Construction has begun on a pedestrian bridge serving the Lakewood transit station that officials envision will help draw redevelopment that shapes the area into a high-density residential and commercial center.
The bridge is to open in December, two months after Sound Transit is slated to extend Sounder commuter rail to the station along Old Pacific Highway.
The project also calls for improving Kendrick Street from 111th Street to the cul-de-sac near the railroad tracks where people will access the bridge. Improvements include curbs, gutters, sidewalks, bike lanes and street trees and lighting.
Residents as well as employees of St. Clare Hospital are cut off from direct access to the station and must walk about a mile to reach it. The gap is one factor impeding redevelopment interest in the area, officials say.
A decade ago, the city zoned the corridor around the station as “transit-oriented commercial” to attract a mix of high-density residential, retail and office development.
“To us, it’s a long-term investment,” Community Development Director David Bugher said of the bridge. “If you’re going to really make the transit-oriented center, you have to have the infrastructure.”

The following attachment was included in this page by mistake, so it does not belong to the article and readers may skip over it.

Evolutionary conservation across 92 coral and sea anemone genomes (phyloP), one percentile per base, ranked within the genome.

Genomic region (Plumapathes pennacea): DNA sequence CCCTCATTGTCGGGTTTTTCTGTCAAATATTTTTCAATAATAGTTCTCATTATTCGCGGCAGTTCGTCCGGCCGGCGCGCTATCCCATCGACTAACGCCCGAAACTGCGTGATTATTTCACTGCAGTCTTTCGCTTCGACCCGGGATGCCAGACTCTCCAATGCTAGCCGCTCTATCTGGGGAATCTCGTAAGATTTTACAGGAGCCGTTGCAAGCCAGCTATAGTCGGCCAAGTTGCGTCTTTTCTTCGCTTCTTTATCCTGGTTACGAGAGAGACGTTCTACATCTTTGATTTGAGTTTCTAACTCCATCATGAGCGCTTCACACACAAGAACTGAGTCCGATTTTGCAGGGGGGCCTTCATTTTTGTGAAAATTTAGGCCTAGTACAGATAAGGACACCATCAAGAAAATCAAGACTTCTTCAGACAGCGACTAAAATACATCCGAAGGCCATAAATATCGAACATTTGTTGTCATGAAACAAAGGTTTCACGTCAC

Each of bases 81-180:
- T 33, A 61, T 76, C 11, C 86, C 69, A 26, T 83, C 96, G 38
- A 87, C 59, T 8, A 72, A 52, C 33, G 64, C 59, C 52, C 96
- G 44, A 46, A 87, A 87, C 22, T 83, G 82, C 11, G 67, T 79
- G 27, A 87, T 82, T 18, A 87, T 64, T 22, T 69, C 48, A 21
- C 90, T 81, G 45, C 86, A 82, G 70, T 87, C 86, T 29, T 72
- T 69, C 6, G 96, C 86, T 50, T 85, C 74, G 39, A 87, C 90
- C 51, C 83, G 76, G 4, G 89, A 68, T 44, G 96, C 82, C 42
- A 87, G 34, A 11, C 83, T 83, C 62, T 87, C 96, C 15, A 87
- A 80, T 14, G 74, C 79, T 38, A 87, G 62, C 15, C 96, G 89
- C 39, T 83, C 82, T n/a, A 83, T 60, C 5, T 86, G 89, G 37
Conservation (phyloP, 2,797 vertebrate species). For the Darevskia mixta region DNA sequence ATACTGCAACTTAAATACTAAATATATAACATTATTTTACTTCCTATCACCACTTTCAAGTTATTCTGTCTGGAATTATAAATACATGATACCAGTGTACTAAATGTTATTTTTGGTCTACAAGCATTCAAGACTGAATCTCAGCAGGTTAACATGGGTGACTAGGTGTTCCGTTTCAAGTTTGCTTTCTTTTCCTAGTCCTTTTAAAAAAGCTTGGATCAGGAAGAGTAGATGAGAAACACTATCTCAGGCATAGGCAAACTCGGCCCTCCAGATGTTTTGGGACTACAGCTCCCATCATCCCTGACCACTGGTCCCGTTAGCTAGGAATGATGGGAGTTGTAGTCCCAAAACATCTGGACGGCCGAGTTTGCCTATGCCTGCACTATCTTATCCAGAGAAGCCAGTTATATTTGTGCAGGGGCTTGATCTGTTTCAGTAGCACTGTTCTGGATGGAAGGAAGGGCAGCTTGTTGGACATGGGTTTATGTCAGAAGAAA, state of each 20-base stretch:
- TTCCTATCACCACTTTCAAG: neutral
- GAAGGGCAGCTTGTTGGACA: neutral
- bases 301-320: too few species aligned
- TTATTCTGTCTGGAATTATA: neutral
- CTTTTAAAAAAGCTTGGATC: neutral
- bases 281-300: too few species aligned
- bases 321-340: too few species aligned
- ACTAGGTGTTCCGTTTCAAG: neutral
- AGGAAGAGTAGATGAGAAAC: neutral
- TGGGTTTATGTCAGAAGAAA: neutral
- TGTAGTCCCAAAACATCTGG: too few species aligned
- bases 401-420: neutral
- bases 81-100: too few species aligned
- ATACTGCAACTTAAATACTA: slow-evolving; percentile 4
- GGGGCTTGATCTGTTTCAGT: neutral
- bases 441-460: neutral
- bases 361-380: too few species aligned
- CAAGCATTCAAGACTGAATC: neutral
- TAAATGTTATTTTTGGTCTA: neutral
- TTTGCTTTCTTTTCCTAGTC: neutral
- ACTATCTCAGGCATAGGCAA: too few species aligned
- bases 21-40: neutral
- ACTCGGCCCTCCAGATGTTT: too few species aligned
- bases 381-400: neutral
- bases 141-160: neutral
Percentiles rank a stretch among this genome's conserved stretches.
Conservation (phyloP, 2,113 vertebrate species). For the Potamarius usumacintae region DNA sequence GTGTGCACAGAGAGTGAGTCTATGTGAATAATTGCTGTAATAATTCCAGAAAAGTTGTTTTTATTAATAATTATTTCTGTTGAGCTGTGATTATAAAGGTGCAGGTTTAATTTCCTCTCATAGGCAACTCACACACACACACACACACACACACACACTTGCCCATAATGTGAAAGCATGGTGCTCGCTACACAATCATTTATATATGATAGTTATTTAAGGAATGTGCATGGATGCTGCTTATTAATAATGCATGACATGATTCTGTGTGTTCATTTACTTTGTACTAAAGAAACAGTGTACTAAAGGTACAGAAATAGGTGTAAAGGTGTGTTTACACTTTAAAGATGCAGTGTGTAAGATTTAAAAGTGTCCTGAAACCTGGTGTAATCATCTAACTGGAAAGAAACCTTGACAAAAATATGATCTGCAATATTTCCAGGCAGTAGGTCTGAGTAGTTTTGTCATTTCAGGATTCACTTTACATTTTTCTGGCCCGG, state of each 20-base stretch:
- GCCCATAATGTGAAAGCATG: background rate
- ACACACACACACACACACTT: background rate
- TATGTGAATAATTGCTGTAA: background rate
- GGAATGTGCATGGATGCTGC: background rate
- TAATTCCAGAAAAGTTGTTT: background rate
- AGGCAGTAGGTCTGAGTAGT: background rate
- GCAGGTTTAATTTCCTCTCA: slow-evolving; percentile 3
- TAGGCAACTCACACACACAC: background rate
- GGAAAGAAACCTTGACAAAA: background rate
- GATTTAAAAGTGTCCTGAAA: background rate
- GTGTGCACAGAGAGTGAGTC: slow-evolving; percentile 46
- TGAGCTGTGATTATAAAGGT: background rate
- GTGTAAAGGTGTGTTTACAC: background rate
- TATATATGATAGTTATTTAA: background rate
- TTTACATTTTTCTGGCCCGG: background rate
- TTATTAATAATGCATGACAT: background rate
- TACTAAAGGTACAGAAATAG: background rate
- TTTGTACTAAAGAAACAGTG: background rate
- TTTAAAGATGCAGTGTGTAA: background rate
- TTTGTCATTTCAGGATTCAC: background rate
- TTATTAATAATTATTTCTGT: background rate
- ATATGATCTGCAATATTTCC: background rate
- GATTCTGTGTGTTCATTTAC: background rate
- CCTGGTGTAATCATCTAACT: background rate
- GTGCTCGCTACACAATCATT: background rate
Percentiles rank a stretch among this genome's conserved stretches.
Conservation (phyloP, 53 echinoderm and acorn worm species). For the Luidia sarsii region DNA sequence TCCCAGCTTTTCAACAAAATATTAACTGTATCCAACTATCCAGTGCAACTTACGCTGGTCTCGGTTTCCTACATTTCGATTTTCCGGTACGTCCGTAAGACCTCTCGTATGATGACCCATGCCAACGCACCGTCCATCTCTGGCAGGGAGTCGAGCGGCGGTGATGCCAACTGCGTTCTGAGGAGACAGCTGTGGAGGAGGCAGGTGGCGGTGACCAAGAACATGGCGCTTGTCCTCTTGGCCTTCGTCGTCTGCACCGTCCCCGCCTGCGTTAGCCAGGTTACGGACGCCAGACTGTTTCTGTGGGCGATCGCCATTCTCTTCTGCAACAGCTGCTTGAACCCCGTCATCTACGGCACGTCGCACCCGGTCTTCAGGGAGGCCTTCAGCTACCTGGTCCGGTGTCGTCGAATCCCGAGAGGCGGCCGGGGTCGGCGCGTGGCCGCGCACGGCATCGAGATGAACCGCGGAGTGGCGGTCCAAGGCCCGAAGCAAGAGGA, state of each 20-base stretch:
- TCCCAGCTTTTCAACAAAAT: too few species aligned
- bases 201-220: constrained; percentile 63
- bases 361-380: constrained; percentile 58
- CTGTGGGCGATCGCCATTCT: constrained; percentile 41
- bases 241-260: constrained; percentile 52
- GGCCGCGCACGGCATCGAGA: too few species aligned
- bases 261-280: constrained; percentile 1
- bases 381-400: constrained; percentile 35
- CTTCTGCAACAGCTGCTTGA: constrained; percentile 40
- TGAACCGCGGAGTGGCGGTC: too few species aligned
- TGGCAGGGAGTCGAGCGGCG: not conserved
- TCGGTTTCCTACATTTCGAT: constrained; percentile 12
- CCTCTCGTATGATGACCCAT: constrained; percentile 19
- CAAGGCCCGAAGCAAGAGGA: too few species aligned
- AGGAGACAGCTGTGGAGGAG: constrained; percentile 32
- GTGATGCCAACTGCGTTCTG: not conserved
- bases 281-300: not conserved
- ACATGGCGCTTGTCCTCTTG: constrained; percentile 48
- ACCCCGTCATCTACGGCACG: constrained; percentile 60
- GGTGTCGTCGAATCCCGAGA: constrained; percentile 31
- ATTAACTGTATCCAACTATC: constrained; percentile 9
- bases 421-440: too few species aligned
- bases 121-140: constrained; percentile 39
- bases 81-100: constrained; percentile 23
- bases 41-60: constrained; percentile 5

The area includes a mix of older homes and apartment buildings on smaller lots, and a developer would need to combine them to move ahead with that level of development, Bugher said. He said he’s had conversations with potential developers interested in the area, but securing financing has been an obstacle for them.
Steve Borman bought four lots along Kendrick as well as a large lot behind them with an apartment building and equipment yard for his masonry business. He plans to redevelop the properties into a large apartment complex with ground-floor retail but is waiting for the economy to turn around.
“It’s a few years off yet,” he said.
Joe Rodaway, who has lived at Kendrick and 111th streets for almost 20 years, said neighbors are generally excited about the new addition.
Lakewood has made little capital improvement in the neighborhood since it incorporated in 1996 and this project could pave the way for more improvements.
“This is just the start of potentially a great opportunity for future development and for cleaning up the area,” he said.
The project cost is nearly $3.8 million. Grant funding paid the bulk of the cost; the city chipped in $62,000 and Sound Transit contributed $117,000. The city awarded the construction contract to Lakewood-based Pease Construction in early May.